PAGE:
South Africa’s central bank has unveiled the biggest increase in interest rates for nearly 20 years in the continent’s most industrial economy, joining the wave of policymakers trying to tackle surging global inflation.
The South African Reserve Bank raised its main benchmark rate by three-quarters of a percentage point on Thursday to 5.50 per cent. This was more than expected as the bank warned that aftershocks from the war on Ukraine would be felt in food and fuel prices throughout the year.
South African inflation, which was driven by food and fuel prices to a 13-year high of 7.4 per cent in June, is likely to remain above a 3 to 6 per cent target band until the second quarter of next year, the bank said.
Economists had mostly expected the bank to raise rates by half a percentage point, but this was favoured by only one of five monetary policy committee members. One member favoured a full percentage point increase.
“The aim of the policy is to stabilise inflation expectations more firmly around the midpoint of the target band and to increase the confidence of hitting the inflation target in 2024. The bank’s forecast for inflation this year is 6.5 per cent. “Russia’s war in Ukraine is likely to persist for the rest of this year and may have significant further effects on global prices,” the bank said.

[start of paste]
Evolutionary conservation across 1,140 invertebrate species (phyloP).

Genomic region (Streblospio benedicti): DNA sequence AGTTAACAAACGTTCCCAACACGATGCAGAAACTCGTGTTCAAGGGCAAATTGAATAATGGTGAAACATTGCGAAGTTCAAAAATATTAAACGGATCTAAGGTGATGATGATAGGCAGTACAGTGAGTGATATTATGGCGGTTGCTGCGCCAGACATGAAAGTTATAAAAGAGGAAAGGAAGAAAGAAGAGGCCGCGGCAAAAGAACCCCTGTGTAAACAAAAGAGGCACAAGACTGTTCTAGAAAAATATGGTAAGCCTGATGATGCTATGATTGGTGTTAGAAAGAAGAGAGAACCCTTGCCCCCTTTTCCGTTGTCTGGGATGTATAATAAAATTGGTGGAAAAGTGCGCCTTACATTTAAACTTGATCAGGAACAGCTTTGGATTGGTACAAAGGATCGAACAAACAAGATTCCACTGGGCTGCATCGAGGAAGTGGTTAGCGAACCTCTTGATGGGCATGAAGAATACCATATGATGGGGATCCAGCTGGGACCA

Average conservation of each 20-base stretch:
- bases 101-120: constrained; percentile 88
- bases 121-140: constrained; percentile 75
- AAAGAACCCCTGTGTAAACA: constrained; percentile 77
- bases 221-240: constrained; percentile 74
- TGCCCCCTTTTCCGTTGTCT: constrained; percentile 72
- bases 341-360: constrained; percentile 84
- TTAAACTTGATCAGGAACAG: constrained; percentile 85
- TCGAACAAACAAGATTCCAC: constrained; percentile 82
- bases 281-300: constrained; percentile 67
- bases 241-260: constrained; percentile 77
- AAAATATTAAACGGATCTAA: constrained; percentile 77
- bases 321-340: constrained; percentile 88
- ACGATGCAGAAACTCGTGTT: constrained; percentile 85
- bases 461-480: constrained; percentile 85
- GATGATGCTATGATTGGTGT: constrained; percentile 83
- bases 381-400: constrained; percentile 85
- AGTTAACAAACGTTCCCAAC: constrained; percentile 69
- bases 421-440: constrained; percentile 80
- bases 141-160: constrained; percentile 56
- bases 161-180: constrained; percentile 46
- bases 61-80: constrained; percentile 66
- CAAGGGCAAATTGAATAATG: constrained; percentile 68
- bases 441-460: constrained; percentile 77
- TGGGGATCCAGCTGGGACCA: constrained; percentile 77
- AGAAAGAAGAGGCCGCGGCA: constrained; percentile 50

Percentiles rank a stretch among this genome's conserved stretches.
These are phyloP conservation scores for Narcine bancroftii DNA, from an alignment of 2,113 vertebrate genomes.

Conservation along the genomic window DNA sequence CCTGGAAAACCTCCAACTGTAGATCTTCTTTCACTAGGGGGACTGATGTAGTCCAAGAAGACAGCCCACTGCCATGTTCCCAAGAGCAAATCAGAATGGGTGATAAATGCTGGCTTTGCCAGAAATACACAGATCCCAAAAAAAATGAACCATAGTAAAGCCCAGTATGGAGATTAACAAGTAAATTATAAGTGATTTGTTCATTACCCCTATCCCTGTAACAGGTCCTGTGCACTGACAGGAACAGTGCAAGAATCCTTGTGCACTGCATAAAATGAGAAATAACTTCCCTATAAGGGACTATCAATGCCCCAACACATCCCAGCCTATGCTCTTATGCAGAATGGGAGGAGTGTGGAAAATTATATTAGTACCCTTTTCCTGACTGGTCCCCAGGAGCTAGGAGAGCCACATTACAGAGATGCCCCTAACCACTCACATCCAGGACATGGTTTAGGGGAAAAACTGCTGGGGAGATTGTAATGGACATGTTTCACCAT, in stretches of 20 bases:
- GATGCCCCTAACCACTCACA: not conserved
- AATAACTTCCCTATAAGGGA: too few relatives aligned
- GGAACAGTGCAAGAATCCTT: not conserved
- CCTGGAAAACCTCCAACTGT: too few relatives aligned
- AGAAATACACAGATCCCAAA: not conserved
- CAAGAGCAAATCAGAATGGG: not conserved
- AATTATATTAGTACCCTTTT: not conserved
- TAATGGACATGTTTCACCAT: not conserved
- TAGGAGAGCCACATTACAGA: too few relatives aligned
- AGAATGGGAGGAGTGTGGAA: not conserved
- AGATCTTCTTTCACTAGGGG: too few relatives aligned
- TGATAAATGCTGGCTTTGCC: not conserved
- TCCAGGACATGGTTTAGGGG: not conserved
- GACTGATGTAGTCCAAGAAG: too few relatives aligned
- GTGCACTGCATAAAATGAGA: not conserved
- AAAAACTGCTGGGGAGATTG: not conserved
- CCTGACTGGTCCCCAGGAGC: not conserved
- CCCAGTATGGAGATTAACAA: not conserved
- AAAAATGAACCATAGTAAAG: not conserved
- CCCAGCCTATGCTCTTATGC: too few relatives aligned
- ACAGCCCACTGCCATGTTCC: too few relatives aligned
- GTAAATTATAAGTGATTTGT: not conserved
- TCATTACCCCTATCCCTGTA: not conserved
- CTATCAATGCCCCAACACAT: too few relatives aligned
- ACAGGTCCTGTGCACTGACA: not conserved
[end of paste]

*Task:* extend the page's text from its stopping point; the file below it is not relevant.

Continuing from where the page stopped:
South Africa last raised rates by more than half a percentage point in late 2002. Like their emerging-market peers, South African monetary policymakers are under pressure to stay ahead of the US Federal Reserve, which has raised rates by the most since 1994.
The South African rand has fallen by about 6 per cent against the US dollar so far this year. South African rates remain below their level just before the coronavirus pandemic struck in early 2020, but economists now expect the central bank to raise rates to about 6.5 per cent by the end of 2022.
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